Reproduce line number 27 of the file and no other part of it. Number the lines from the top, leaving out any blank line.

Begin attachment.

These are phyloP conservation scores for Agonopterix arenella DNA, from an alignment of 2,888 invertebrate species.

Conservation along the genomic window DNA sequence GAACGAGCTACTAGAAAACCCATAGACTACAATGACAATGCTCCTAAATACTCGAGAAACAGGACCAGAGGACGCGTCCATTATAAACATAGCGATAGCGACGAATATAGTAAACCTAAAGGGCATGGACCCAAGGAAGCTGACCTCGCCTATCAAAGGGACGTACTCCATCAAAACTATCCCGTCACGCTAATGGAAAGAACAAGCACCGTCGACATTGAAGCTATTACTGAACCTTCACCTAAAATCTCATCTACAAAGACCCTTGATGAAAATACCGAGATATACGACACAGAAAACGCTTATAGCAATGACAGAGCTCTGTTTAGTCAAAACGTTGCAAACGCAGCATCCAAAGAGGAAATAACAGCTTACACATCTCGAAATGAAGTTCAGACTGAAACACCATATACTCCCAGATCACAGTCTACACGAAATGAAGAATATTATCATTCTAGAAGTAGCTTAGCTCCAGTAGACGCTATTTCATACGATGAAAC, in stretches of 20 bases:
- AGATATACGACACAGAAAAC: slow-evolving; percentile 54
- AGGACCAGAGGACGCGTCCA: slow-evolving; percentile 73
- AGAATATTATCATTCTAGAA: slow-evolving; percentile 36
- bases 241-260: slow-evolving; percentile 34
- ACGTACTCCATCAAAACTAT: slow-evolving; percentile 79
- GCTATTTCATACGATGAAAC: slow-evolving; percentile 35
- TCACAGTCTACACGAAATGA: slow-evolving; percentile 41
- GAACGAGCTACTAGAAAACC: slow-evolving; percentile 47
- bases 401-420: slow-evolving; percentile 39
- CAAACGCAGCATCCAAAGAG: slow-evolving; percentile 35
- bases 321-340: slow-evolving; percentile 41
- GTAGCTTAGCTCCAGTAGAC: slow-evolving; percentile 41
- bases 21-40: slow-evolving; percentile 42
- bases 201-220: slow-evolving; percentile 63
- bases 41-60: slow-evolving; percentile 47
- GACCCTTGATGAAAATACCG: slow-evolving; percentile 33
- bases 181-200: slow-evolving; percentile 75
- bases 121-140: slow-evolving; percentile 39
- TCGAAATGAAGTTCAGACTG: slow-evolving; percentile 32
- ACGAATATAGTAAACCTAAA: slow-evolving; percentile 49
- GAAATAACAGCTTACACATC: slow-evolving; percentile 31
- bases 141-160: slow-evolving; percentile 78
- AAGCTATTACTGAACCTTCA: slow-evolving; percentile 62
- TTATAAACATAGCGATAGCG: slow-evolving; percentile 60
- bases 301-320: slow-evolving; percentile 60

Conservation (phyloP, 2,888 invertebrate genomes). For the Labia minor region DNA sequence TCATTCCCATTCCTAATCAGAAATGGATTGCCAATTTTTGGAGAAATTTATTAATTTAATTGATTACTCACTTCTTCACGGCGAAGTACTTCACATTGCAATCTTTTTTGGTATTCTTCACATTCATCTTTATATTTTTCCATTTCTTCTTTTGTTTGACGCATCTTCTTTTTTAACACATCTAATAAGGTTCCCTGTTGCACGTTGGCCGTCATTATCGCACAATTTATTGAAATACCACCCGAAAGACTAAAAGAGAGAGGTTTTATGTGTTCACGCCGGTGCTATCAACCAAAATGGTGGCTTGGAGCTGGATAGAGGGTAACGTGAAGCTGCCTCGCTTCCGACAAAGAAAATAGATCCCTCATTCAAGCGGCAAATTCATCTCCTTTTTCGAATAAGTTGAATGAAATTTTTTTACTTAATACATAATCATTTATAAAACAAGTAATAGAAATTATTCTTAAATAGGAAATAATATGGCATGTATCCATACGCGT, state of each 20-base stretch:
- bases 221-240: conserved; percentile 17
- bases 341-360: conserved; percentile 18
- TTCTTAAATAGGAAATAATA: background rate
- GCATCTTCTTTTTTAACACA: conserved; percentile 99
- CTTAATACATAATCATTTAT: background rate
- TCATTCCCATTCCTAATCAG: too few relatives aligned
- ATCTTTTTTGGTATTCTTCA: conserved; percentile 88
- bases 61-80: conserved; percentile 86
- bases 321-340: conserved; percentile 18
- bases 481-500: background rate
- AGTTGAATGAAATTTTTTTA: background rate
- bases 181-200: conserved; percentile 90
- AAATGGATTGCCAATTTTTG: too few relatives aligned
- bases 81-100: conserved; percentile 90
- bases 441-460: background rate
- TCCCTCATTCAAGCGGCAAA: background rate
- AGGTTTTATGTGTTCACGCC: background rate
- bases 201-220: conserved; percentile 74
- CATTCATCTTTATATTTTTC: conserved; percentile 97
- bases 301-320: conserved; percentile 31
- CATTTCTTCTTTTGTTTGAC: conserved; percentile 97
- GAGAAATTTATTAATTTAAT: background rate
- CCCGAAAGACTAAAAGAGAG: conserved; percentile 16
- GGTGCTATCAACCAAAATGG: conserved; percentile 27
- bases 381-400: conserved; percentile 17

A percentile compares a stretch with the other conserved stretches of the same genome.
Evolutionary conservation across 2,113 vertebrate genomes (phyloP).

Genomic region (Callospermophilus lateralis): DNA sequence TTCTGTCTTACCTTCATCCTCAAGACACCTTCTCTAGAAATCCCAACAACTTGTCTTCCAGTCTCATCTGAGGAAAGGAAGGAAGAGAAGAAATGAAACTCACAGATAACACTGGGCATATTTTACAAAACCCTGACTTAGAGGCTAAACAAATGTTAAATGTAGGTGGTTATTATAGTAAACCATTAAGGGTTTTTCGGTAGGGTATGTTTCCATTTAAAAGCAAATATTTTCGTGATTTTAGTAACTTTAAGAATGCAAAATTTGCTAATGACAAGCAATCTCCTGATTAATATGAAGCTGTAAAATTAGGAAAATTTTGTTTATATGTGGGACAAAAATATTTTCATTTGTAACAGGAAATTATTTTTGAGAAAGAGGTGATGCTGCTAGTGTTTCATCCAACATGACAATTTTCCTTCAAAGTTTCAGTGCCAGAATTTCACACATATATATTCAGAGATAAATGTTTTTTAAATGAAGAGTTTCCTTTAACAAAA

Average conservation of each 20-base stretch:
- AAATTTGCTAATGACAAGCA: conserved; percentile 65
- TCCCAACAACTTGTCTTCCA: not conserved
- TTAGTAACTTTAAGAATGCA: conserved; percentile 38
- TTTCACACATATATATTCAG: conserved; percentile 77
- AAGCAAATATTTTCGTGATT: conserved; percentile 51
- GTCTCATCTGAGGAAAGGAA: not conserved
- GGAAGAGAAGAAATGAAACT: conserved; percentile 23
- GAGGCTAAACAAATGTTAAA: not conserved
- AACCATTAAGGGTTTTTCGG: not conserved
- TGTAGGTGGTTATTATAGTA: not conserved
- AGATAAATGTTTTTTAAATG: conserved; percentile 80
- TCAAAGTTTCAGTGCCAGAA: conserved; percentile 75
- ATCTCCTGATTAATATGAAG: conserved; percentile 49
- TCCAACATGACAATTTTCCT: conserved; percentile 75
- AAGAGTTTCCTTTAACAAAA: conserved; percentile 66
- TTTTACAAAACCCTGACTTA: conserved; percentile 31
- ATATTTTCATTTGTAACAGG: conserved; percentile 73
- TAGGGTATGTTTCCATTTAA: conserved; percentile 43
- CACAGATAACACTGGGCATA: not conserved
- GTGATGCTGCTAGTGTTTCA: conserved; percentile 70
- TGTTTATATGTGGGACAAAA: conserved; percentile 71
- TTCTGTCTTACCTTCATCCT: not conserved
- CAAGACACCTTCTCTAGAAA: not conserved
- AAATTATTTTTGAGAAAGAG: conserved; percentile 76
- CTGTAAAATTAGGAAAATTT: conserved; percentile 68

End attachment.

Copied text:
- bases 301-320: slow-evolving; percentile 60